Modern philosophy of mathematics has been dominated by Platonism and nominalism, to the neglect of the Aristotelian realist option. Aristotelianism holds that mathematics studies certain real properties of the world – mathematics is neither about a disembodied world of “abstract objects”, as Platonism holds, nor it is merely a language of science, as nominalism holds. Aristotle’s theory that mathematics is the “science of quantity” is a good account of at least elementary mathematics: the ratio (...) of two heights, for example, is a perceivable and measurable real relation between properties of physical things, a relation that can be shared by the ratio of two weights or two time intervals. Ratios are an example of continuous quantity; discrete quantities, such as whole numbers, are also realised as relations between a heap and a unit-making universal. For example, the relation between foliage and being-a-leaf is the number of leaves on a tree,a relation that may equal the relation between a heap of shoes and being-a-shoe. Modern higher mathematics, however, deals with some real properties that are not naturally seen as quantity, so that the “science of quantity” theory of mathematics needs supplementation. Symmetry, topology and similar structural properties are studied by mathematics, but are about pattern, structure or arrangement rather than quantity. (shrink)
Abstract In the new millennium there have been important empirical developments in the philosophy of mathematics. One of these is the so-called “Empirical Philosophy of Mathematics”(EPM) of Buldt, Löwe, Müller and Müller-Hill, which aims to complement the methodology of the philosophy of mathematics with empirical work. Among other things, this includes surveys of mathematicians, which EPM believes to give philosophically important results. In this paper I take a critical look at the sociological part of (...) EPM as a case study of ... (shrink)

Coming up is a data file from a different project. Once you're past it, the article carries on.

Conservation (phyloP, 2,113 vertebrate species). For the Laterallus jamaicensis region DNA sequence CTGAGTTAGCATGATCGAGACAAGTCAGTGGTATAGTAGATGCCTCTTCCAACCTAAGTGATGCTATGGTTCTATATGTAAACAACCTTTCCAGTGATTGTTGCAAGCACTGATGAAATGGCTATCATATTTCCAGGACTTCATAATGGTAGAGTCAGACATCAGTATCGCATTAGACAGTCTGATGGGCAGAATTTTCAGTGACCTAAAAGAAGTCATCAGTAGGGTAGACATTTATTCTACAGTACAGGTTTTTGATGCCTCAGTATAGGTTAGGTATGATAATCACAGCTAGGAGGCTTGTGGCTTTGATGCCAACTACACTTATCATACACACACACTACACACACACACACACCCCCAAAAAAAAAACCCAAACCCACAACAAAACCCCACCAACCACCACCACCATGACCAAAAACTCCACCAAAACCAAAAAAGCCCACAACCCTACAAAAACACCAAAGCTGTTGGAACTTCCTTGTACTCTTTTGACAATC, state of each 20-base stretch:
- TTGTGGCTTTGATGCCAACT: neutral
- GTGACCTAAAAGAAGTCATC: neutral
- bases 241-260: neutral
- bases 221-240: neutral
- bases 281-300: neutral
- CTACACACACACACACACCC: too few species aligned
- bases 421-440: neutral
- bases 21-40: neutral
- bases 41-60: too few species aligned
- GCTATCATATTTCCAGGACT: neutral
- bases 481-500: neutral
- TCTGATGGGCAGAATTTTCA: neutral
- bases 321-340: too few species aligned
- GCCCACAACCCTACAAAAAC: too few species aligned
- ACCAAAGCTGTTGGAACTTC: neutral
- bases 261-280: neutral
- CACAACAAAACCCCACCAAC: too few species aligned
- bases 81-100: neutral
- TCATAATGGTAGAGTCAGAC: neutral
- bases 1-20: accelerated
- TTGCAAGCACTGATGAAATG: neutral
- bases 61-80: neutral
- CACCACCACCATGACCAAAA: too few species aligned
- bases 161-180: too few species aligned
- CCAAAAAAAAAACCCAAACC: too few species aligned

This essay offers a strategic reinterpretation of Kant’s philosophy of mathematics in Critique of Pure Reason via a broad, empirically based reconception of Kant’s conception of drawing. It begins with a general overview of Kant’s philosophy of mathematics, observing how he differentiates mathematics in the Critique from both the dynamical and the philosophical. Second, it examines how a recent wave of critical analyses of Kant’s constructivism takes up these issues, largely inspired by Hintikka’s unorthodox conception (...) of Kantian intuition. Third, it offers further analyses of three Kantian concepts vitally linked to that of drawing. It concludes with an etymologically based exploration of the seven clusters of meanings of the word drawing to gesture toward new possibilities for interpreting a Kantian philosophy of mathematics. (shrink)